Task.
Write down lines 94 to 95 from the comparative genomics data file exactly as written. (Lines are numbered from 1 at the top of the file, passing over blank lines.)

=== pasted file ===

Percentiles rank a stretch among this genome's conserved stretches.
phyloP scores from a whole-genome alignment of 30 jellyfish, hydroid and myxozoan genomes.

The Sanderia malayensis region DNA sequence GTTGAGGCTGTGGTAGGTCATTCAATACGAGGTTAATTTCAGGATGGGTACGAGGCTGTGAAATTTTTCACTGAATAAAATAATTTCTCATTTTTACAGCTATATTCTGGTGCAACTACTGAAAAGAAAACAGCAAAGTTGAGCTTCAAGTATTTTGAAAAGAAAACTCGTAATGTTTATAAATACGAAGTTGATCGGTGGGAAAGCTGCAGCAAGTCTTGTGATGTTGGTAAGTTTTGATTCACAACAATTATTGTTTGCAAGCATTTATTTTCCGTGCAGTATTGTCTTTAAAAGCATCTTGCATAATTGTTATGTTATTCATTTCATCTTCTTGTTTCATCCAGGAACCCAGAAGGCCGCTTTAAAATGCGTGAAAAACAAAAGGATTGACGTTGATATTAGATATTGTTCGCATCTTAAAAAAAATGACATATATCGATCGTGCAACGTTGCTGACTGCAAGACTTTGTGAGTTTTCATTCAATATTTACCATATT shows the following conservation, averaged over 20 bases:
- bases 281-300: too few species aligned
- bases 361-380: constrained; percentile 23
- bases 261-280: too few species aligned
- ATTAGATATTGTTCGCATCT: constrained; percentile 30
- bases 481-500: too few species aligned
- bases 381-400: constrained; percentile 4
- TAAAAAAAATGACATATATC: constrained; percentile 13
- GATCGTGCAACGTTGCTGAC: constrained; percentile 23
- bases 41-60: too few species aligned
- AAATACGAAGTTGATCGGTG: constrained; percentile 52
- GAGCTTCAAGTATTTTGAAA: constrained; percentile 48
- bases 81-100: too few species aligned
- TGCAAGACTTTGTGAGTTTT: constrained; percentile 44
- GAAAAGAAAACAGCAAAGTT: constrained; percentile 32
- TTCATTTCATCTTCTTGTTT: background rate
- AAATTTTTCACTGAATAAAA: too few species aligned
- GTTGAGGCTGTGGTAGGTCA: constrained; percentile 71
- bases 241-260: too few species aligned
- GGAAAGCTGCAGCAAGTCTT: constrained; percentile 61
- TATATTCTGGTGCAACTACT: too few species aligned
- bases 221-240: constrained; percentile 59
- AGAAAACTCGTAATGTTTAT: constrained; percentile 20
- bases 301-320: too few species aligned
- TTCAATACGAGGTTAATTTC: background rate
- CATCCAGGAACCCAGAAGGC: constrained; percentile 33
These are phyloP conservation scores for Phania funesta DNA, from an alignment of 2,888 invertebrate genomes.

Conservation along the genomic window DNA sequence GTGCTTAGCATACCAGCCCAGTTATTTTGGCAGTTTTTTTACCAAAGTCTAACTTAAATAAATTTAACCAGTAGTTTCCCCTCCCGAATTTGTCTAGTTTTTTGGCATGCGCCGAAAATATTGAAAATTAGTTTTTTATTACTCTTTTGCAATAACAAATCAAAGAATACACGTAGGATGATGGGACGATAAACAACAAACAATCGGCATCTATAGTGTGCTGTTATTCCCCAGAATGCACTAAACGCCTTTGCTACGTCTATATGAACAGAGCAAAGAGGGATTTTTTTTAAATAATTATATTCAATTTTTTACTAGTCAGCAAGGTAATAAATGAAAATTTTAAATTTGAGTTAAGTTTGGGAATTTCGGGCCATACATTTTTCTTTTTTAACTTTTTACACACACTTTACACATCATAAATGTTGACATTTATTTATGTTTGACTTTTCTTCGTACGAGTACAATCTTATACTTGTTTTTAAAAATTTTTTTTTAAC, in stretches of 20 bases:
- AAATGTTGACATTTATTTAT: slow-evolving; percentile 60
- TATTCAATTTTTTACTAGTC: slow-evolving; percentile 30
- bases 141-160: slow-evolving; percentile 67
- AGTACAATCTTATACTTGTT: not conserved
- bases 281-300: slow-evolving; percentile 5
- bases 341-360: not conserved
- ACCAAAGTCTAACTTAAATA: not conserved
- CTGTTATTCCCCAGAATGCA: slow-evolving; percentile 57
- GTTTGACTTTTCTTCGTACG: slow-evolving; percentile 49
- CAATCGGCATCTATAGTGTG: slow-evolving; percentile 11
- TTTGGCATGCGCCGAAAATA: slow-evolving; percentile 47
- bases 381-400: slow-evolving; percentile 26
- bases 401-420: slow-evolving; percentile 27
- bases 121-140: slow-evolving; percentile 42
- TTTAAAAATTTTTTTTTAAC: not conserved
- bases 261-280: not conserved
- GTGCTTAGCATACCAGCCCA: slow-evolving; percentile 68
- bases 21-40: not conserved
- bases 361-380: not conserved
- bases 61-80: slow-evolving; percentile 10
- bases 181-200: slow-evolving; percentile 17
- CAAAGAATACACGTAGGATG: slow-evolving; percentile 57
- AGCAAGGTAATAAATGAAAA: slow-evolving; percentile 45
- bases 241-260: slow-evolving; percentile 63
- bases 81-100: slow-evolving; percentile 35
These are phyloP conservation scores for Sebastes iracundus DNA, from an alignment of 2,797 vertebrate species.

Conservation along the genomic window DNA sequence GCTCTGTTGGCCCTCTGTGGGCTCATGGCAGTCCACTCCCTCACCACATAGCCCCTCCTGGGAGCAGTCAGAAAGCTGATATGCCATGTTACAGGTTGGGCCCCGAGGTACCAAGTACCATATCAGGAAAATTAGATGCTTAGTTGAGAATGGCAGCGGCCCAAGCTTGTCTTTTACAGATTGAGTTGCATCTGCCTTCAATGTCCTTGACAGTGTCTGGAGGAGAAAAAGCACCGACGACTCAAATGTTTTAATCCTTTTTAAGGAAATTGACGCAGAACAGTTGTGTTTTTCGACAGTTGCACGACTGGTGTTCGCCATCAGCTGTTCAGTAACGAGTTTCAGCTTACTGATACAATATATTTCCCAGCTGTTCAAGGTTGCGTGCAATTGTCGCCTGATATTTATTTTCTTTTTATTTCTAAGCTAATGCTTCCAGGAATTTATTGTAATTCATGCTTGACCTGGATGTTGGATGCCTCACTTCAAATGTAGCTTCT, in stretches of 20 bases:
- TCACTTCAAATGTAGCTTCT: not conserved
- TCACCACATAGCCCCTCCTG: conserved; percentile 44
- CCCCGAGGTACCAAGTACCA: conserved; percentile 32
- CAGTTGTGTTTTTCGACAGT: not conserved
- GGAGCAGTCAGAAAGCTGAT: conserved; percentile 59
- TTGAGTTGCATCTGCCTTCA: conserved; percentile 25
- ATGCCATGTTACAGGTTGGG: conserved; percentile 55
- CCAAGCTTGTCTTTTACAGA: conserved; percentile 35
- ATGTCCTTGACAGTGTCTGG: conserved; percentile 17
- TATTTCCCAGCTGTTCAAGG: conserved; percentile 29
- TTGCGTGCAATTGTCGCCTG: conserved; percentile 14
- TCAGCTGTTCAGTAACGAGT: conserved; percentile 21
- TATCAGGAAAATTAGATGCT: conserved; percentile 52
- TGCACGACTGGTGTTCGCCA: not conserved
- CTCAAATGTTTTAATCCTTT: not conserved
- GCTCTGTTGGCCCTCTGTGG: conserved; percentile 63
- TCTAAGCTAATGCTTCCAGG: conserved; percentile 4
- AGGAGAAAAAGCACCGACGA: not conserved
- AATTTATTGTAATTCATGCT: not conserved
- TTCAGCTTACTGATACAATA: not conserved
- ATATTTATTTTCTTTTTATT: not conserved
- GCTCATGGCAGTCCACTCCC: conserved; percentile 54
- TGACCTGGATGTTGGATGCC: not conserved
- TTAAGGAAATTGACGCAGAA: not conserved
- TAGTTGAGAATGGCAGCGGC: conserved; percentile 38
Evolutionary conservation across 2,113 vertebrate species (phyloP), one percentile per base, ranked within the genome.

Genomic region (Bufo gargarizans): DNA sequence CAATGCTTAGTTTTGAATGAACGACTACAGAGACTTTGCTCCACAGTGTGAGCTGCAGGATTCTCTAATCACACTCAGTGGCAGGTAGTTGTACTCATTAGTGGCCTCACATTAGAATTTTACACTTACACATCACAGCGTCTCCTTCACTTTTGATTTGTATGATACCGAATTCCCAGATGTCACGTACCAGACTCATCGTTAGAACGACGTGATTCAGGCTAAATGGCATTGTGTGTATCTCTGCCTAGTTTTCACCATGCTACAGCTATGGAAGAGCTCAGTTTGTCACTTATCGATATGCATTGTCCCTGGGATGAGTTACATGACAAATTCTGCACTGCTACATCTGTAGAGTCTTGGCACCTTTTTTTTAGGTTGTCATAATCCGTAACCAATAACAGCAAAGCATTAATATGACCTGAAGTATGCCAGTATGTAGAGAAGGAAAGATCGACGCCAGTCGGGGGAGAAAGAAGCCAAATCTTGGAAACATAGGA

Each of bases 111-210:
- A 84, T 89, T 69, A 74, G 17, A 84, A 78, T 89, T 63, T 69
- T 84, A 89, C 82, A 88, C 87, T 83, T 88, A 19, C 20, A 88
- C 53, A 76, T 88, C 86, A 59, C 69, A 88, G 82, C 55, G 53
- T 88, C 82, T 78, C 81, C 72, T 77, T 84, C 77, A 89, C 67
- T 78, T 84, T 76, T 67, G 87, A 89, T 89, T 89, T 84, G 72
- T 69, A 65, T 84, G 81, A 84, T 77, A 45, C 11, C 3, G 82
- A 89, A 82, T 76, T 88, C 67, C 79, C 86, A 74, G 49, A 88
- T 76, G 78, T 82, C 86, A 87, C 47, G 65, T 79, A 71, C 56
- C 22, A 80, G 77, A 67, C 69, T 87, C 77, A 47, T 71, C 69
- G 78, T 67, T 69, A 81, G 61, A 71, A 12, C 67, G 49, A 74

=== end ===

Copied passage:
- C 22, A 80, G 77, A 67, C 69, T 87, C 77, A 47, T 71, C 69
- G 78, T 67, T 69, A 81, G 61, A 71, A 12, C 67, G 49, A 74